I got introduced to this whole new way of thinking about operational design and business performance known as, back then, lean manufacturing. I had zero manufacturing experience, but as I started learning about it, it was just so intuitive and sensible and practical. I started kind of knocking on doors in health care to get them to listen to this Japanese model of business management that was so powerful.

Then many years later now, it’s in every industry is trying it at some level. Most are being successful in pockets. Yeah, so it just was a weird transition that I couldn’t have predicted.

Pete Mockaitis
Interesting. We actually had Mr. Taguchi come and speak to our class when I was in college. It was so funny because none of us recognized the significance of this man. But our professor says, “He is in our country. He is in our city. We must go see him,” so we all took off class and went to the auditorium. Yeah, so powerful stuff.

Karen Martin
It is powerful.

Pete Mockaitis
You share some of the tidbits in your book, Clarity First, sort of what would you say is the main point here?

Karen Martin
Well, Clarity First was a follow-on book to The Outstanding Organization and kind of what’s behind The Outstanding Organization is my studying organizations for decades and learning that most of the problems with performance came down to four missing attributes or conditions in organizations. Those are clarity, focus, discipline and engagement. It’s not rocket science and yet it’s woefully lacking in most organizations.

Clarity, that chapter got so much attention and a lot of emotion came to me through the people saying, “Wow, I had no idea that we were operating in this sea of ambiguity and what it was doing to me and my team and our performance and everything.” I just knew I had to write a book.

I thought that a single subject book would be really easy to write—hah! Not so much. Clarity is tough. Clarity is very interesting and it was tough to write about to be honest.

Pete Mockaitis
Absolutely. And it’s tough to get a lot of times. Maybe before we hit the how, I’d like to hear a little bit of the why. Now, I know from my experience in working in organizations that when things are unclear a lot of my time gets sort of sucked in terms of speculation. Do they want this or do they want that? I don’t quite know.

But can you share how you quantified the impact of unclarity in work places nationwide or any other sort of stunning statistics that point to whoa, this is a big deal?

Karen Martin
Yeah, so there’s a metric that we use called percent complete and accurate. We use it to measure the quality of information always. It can be verbal, written, any way that information is being passed from one person to the next or one team to the next.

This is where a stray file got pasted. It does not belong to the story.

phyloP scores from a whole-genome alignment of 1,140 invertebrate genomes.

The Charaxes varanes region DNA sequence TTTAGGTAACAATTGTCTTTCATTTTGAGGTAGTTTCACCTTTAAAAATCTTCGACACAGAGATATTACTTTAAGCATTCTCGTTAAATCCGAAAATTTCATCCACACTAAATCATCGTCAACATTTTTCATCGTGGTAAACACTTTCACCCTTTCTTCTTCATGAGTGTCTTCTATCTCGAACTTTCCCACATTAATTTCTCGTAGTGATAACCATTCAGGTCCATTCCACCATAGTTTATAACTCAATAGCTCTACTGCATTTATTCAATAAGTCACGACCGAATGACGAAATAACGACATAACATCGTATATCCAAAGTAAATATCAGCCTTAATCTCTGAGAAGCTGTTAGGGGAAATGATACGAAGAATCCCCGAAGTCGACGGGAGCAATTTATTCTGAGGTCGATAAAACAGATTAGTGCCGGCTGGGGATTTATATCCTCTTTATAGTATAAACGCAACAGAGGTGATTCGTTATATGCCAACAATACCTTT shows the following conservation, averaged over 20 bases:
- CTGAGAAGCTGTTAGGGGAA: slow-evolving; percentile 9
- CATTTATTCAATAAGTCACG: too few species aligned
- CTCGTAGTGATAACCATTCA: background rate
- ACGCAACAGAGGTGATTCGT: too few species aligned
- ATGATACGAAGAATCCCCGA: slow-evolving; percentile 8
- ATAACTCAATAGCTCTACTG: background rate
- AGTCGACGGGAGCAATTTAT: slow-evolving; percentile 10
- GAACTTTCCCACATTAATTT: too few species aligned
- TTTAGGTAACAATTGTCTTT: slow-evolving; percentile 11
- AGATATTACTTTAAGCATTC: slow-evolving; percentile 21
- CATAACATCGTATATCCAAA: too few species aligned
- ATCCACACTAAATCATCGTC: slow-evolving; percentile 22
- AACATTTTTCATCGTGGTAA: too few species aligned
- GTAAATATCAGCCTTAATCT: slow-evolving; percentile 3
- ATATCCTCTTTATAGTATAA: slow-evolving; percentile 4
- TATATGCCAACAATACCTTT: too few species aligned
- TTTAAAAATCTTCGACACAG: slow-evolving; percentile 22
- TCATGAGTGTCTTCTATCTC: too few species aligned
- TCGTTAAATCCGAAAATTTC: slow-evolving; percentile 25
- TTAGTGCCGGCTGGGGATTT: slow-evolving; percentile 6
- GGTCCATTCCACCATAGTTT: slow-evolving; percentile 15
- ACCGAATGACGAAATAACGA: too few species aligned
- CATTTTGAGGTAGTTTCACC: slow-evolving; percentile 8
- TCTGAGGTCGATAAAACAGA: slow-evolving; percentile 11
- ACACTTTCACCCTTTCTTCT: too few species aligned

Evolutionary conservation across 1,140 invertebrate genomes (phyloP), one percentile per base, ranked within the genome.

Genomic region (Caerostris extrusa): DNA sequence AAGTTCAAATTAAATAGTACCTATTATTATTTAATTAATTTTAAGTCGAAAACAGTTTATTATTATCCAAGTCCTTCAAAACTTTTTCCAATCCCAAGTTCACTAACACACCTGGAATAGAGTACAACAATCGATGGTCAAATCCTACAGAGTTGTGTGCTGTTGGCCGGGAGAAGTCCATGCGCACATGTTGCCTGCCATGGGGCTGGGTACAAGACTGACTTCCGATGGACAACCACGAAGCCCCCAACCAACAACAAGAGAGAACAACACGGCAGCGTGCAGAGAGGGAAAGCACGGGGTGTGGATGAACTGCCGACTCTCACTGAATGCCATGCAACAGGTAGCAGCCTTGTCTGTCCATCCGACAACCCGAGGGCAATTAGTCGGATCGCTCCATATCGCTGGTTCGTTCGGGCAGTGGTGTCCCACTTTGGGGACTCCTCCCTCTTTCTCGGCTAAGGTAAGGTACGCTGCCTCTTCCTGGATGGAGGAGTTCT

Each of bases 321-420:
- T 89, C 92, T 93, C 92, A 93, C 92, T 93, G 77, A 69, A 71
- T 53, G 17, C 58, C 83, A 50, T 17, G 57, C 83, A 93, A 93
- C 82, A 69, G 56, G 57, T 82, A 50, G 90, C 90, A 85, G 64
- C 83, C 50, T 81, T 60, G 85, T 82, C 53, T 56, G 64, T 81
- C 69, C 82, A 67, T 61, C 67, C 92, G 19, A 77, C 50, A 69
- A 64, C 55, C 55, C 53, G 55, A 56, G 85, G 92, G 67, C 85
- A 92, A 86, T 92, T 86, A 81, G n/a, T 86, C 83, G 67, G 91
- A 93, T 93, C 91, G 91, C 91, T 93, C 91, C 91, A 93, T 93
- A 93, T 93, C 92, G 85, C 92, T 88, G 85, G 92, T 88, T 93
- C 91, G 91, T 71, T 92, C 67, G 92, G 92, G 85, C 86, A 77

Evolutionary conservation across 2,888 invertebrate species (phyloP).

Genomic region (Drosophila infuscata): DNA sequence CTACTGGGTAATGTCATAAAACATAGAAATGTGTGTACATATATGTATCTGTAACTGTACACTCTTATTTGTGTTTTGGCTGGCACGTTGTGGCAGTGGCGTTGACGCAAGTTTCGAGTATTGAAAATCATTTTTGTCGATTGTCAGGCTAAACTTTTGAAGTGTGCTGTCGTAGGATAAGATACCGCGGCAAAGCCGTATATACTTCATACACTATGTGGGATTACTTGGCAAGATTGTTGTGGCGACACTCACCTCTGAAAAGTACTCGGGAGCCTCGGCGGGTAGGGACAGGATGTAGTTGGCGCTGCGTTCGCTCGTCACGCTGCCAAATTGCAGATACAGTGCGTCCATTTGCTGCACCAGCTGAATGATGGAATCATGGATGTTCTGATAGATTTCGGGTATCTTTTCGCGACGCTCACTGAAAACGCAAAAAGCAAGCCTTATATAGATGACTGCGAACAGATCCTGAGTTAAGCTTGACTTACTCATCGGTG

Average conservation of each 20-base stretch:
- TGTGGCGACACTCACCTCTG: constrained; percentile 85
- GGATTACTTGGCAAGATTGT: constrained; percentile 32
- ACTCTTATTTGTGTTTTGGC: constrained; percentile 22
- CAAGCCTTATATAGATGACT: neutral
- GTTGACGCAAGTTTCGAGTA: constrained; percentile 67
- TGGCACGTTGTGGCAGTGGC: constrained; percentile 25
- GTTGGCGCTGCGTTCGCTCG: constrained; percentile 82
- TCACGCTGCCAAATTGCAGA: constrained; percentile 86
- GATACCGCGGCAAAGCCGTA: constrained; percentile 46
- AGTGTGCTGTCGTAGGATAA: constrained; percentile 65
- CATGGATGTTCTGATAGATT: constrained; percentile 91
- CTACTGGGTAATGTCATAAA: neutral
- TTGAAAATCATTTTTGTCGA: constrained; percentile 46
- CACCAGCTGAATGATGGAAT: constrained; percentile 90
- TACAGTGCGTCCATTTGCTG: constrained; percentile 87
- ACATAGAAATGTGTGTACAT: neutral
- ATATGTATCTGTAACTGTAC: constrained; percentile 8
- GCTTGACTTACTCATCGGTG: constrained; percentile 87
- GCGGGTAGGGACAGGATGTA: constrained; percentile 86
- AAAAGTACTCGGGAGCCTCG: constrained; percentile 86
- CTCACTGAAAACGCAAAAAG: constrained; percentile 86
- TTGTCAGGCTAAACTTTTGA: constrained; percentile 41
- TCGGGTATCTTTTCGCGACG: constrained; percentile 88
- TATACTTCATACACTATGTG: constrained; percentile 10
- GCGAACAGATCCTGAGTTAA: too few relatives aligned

When you map out a process using that metric – we also use time also to look at processes – when you map out the percent complete and accurate, it’s not unusual at all to have at some point in a process a team or person say “None of the time do I get work that’s clear that I can just do what I need to do without having to go back and ask follow-up questions and clarify and get through this ambiguity.” Customer requirements are often very unclear. What leaders want people to do with the project is often very unclear.

In our view, it’s a fundamental act of disrespect to pass information on to someone and expect them to do something with it, when in fact it’s unclear. It’s about raising our own bar in how we communicate with others and business processes are one of the areas we receive the biggest problem related to too much ambiguity.

Pete Mockaitis
This is funny. This reminds me back to my Bain Consulting days. It was kind of a joke, but kind of not a joke that rather than saying, “I don’t know,” we would say, “It’s unclear.” They really are pretty synonymous except ‘it’s unclear,’ makes you seem like you’re smarter because it’s not me that’s ignorant. It’s unclear, fundamentally, intrinsically.

Karen Martin
That’s interesting. That’s a funny little play on words.

Pete Mockaitis
I dug that. Then, you also measure time. How does that work?

Karen Martin
Well, there’s two different times we measure. One is the time it takes to actually do the work if you could do it uninterrupted, but yet most people have interruptions and other things that get in the way of being able to do work uninterrupted. That one – the process time is the time it takes to do work.

Then lead time is the time from beginning – or the work being available to be worked on till that piece of the work is done and passed on to the next person or team in a chain. That’s often a much, much larger number than the time it takes to actually do the work.